One of the more underrated members of the No-Fly Zone, Roby is still operating on his rookie deal, which paid him the relatively low sum of $1,018,072 for last season. Without giving it much scrutiny, Denver is getting a high level of play at a tremendous discount.
Much akin to Von Miller’s contract a few seasons back, Roby is coming up on the deadline for the Denver Broncos to exercise his fifth-year option — a prerogative awarded to all NFL teams on players selected in the first round.
http://www.scout.com/nfl/broncos/story/1770638-valuing-draft-position-gr... If the Broncos were to go down that road and extend Roby's contract for one more year, the team would be on the hook for an estimated $8,026,000 million. With two All-Pros starting ahead of Roby, Denver finds itself in a tough position.
Free agency is great for the have-nots of the league but it forces good teams like Denver to carefully construct their roster after the core of the franchise has been locked up contractually. Given the fact that it’s impossible to pay and keep everyone, is Roby’s contract situation forcing the Broncos to let him test the free-agent waters a year from now, or do the Broncos need to keep Roby in the fold for this season and longer?
The Broncos are quickly approaching the May 3 deadline to decide, so let's go through the pros and cons of picking up Roby's fifth-year option.
For “only” being the third cornerback, Roby has solidified himself as one of the best young defensive backs in the game. Essentially playing a starter's role on defense, Roby has racked up 143 tackles, five interceptions and 31 passes defended, in addition to taking three of those turnovers back for scores (two interceptions and a fumble).
As dynamic as the No-Fly Zone has been, it’s top-heavy at the corner spots. It’s doesn’t get much better than Chris Harris, Jr., Aqib Talib and Bradley Roby on any team in the league but after those three names, the roster is surprisingly thin with only Tulane youngsters, Lorenzo Doss and Taurean Nixon, on the roster.
When the injury bug struck in the middle of last season and forced those two into action, it became painfully obvious why they hadn’t merited more playing time, as both were exploited in a Week 9 loss to Oakland.
Keeping Roby around beyond 2017 allows Denver to shore up its defensive line in the draft this year, while also giving the club more time to look into signing him long-term. Having too many good cover-men is a luxury few around the league have and it’s hard to see John Elway willing to part with Roby.
Roby is as integral to the defense as Harris or Talib. One of the biggest strengths of the Broncos defensive unit is the ability to match up against wideouts and tight ends one-on-one and allow pass rushers like Von Miller and Shane Ray to get after opposing quarterbacks. Letting go of a productive player on the brink of his prime doesn’t make sense.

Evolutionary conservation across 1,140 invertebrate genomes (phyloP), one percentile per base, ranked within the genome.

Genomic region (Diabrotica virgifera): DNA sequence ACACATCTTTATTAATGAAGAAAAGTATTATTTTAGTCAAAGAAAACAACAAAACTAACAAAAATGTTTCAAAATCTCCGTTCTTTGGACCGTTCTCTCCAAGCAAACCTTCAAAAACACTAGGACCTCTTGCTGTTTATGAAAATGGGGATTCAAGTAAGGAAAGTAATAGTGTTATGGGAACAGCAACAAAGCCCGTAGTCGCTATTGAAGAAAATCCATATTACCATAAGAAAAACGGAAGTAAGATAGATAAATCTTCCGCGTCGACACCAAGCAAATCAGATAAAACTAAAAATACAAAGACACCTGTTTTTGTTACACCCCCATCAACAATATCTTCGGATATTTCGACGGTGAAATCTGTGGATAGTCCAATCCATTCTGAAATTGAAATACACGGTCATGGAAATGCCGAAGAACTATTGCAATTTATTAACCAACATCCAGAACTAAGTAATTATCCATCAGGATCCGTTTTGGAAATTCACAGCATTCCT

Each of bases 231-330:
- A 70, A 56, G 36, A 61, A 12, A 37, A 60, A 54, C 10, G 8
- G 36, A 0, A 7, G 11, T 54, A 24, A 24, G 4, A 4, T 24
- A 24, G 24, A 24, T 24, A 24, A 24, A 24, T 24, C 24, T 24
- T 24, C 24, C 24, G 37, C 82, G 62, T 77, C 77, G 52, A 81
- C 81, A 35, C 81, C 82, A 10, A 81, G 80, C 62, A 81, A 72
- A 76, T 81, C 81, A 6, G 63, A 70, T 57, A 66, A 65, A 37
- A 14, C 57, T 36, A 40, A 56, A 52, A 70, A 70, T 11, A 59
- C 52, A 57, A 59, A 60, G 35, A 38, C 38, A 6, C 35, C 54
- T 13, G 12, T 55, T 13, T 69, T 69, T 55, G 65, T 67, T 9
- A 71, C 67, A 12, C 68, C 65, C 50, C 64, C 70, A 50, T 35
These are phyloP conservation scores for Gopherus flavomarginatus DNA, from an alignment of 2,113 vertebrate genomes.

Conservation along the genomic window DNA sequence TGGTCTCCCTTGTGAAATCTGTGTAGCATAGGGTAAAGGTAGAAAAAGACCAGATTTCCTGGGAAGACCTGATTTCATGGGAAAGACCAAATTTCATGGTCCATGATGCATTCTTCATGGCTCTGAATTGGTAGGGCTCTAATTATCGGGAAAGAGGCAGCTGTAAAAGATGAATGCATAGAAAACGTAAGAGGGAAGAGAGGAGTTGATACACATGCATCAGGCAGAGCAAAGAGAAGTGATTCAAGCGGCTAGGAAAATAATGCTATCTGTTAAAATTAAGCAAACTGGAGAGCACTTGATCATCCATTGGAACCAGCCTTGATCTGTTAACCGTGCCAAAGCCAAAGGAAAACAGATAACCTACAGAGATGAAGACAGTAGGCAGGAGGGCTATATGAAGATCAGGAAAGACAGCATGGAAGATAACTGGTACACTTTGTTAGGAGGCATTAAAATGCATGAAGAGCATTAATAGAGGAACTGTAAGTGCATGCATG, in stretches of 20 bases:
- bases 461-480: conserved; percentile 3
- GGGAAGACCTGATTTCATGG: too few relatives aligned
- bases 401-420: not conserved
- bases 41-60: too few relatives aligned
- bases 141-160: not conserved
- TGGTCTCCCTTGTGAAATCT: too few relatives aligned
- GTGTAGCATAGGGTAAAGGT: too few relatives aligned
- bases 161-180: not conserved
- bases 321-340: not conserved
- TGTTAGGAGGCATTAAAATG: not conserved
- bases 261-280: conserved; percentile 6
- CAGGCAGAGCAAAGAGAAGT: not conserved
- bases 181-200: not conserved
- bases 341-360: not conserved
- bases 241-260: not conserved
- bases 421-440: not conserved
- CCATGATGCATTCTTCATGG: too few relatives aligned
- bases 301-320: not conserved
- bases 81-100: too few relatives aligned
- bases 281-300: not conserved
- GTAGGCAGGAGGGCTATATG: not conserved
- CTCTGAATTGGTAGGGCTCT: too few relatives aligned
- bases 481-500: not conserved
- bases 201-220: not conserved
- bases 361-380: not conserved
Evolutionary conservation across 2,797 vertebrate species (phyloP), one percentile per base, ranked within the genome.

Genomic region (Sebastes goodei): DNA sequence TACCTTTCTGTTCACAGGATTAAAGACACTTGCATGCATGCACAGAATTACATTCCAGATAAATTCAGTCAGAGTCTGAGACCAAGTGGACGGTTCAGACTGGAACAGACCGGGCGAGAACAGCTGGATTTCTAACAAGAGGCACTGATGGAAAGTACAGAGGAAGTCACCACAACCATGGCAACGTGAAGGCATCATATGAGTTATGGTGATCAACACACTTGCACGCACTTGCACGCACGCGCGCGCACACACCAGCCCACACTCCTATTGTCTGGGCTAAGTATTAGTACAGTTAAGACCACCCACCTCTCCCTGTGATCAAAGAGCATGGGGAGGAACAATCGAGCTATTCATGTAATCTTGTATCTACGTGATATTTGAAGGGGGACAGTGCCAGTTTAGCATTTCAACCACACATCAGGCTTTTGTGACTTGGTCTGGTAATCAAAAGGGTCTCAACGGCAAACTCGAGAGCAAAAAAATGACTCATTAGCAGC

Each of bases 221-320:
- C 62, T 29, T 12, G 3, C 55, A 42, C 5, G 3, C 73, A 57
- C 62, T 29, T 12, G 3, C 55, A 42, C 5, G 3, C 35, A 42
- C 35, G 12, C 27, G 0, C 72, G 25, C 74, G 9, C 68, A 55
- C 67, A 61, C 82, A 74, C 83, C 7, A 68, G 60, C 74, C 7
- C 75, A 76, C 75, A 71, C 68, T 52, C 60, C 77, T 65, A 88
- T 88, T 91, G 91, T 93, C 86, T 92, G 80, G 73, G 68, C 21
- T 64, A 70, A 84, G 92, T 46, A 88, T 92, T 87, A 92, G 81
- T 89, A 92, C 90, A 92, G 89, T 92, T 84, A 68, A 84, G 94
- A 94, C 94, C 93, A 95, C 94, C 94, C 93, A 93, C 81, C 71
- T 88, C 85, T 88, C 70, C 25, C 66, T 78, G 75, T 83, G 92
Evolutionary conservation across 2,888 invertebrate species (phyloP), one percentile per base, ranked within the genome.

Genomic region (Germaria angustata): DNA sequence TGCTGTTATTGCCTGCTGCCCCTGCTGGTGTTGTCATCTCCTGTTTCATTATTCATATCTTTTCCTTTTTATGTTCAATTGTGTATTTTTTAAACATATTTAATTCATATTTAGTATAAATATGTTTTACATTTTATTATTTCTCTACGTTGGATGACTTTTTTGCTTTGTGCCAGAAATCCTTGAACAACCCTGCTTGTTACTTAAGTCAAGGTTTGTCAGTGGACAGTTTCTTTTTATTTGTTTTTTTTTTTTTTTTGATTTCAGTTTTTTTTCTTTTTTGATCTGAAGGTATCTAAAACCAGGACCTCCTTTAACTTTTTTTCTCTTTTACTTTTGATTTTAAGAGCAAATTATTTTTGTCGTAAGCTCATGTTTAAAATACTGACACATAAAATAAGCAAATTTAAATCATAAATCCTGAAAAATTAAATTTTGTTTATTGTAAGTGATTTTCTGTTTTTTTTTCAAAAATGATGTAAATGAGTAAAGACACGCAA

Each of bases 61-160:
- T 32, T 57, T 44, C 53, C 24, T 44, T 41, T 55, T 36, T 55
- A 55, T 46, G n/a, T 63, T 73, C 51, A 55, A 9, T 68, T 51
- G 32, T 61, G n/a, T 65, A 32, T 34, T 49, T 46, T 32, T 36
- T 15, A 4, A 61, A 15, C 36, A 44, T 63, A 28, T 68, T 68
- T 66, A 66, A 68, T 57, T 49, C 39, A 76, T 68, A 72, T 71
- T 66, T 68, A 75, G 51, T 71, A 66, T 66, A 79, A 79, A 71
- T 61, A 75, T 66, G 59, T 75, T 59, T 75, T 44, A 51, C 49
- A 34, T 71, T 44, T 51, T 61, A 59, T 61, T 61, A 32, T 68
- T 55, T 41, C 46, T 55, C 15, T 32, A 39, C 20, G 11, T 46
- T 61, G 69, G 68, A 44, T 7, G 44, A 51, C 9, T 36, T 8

There has been little in Roby’s on-field performance that would lend itself to the idea of letting him test free agency next year. With that in mind, the team owes $21.3 million to Harris and Talib for this season alone.
To take that even further, with safety Darian Stewart signing an extension last season, the Broncos have a considerable amount of money invested in just the secondary alone.
If Denver decides not to extend Roby's option, they could find his replacement in this year's draft class, because next year's crop of cornerbacks may not be as deep. With Denver's only glaring hole at left tackle and there not being a tackle prospect worthy of pick 20, taking a corner this year is a better choice in terms of value and dollars.
If you look at Roby’s body of work as a whole, you can make the case that it would be crazy not to throw money at him to keep him in a Denver uniform. However, Roby probably had his most uneven season last year.
In the home win vs. San Diego, Roby gave us a glimpse of just how good he could be when he took a Philip Rivers pass back for a score, to go along with seven total tackles.
It’s equally troubling that Roby didn’t record a single stop in losses to the Titans, Patriots and Chiefs to end the year — crushing defeats that took Denver out of the playoff hunt. In the Week 12 loss to the Chiefs especially, Roby looked disinterested and lethargic, frequently caught out of position or simply looking bored.
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With so much on the line and a united team effort needed to lock down the last playoff spot, it didn’t look great for Roby to have his worst games of the season.
It feels like Denver is being punished for scooping Roby where they did and having him turn out to be a very good football player. They are in the tough spot of either paying him a considerable amount of money for what amounts to a one-year rental in 2018, or risk losing him for nothing in free agency. Such is the burden of teams who draft well.
With a dearth of quality cornerbacks on the market, Roby is set to be rewarded handsomely by another team — Denver chooses inaction.
While the May 3rd deadline is still weeks away, the fact that Denver hasn’t spoken publicly on whether they plan to exercise Roby's option should say more about his role next year than the fact they just haven’t chosen to make a move just yet.
Even if it is just for one single season, Denver can’t let a player like Bradley Roby get away from them. Look for Denver to exercise their option this year with an eye towards a long-term extension next season.
Adam Uribes is an Analyst for Mile High Huddle. You can find him on Twitter @auribes37.